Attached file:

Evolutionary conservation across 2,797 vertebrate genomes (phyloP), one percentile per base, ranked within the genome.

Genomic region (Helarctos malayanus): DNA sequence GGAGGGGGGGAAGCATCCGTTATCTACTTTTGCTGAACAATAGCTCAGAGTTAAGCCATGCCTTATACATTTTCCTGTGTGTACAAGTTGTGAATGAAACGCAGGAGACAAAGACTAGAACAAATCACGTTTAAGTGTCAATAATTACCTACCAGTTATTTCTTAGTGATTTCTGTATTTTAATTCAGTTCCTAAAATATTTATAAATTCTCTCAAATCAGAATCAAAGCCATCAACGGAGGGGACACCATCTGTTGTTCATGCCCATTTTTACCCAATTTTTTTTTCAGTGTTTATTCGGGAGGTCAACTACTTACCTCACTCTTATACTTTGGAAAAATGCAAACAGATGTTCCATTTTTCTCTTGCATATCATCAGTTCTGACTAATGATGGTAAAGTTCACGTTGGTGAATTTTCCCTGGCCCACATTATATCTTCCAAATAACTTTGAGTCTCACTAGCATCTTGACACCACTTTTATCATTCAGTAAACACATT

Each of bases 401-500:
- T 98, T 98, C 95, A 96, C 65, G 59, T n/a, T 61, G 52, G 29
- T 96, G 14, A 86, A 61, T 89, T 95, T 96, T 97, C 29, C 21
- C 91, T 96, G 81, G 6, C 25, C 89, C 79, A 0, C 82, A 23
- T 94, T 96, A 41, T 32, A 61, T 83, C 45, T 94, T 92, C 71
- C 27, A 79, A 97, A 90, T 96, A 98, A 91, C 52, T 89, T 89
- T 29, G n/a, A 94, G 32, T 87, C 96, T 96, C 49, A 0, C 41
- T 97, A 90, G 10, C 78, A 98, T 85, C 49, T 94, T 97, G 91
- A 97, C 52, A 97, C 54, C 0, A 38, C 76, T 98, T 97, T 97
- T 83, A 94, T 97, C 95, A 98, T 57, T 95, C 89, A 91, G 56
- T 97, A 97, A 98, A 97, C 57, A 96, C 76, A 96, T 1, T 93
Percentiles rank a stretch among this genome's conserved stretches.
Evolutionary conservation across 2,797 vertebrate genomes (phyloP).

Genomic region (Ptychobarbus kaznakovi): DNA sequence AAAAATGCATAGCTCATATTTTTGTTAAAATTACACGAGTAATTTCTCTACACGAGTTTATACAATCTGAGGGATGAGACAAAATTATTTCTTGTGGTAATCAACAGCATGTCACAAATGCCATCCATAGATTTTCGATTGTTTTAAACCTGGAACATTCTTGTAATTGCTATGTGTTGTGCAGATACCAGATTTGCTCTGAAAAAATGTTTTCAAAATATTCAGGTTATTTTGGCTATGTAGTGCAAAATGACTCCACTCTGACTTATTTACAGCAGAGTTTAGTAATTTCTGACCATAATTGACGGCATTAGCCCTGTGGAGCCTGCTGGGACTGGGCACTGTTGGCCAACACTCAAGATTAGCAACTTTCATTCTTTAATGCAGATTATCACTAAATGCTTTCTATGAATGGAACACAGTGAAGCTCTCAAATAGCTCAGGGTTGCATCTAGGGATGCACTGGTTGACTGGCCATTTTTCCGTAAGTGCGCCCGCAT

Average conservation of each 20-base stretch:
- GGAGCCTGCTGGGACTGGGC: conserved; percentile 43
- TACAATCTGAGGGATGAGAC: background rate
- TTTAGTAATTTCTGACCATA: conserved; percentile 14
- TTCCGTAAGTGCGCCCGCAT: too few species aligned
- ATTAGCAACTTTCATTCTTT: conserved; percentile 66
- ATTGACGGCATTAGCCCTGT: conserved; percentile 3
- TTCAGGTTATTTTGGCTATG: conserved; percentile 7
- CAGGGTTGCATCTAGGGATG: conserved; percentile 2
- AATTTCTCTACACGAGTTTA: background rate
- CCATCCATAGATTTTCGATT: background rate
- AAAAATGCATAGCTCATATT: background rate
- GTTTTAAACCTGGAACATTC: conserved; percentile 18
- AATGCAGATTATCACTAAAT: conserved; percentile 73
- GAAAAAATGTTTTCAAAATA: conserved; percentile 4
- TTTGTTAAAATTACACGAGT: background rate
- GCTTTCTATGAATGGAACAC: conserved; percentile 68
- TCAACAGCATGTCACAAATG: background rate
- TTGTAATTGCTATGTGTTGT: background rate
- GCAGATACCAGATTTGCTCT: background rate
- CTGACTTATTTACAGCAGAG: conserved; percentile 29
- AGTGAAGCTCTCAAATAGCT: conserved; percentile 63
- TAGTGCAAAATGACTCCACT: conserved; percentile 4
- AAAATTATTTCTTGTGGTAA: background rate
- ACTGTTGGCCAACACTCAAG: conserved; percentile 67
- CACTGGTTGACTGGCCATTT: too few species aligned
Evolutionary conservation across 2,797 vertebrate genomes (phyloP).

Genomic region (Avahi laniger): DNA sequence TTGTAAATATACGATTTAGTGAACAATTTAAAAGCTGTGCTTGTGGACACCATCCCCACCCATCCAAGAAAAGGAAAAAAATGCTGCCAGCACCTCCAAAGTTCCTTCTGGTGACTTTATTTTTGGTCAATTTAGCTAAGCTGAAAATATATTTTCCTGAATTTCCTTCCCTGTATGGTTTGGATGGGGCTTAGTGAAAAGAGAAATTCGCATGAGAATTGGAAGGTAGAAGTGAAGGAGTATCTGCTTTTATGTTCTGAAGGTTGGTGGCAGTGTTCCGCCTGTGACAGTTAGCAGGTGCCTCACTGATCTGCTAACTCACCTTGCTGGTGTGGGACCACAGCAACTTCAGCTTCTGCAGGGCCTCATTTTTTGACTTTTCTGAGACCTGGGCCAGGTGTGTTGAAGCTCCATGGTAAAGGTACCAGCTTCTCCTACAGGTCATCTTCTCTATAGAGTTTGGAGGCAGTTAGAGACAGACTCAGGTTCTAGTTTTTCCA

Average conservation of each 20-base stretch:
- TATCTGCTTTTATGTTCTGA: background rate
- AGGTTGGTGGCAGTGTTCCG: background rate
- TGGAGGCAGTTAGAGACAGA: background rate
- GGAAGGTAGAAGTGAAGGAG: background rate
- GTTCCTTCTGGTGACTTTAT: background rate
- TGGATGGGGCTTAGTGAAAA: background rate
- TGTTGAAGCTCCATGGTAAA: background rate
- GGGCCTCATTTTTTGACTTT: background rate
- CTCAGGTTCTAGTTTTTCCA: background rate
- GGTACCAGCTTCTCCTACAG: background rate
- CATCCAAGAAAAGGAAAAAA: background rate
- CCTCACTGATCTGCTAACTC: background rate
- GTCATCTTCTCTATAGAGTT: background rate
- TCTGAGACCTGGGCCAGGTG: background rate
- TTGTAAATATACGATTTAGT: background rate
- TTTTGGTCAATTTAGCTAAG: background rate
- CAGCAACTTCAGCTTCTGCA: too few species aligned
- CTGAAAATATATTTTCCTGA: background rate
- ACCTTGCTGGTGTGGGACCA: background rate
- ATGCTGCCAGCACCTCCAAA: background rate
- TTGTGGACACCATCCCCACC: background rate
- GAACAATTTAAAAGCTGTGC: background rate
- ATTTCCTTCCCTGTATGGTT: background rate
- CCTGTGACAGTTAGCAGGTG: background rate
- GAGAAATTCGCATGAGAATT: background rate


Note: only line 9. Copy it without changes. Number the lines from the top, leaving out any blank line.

- T 29, G n/a, A 94, G 32, T 87, C 96, T 96, C 49, A 0, C 41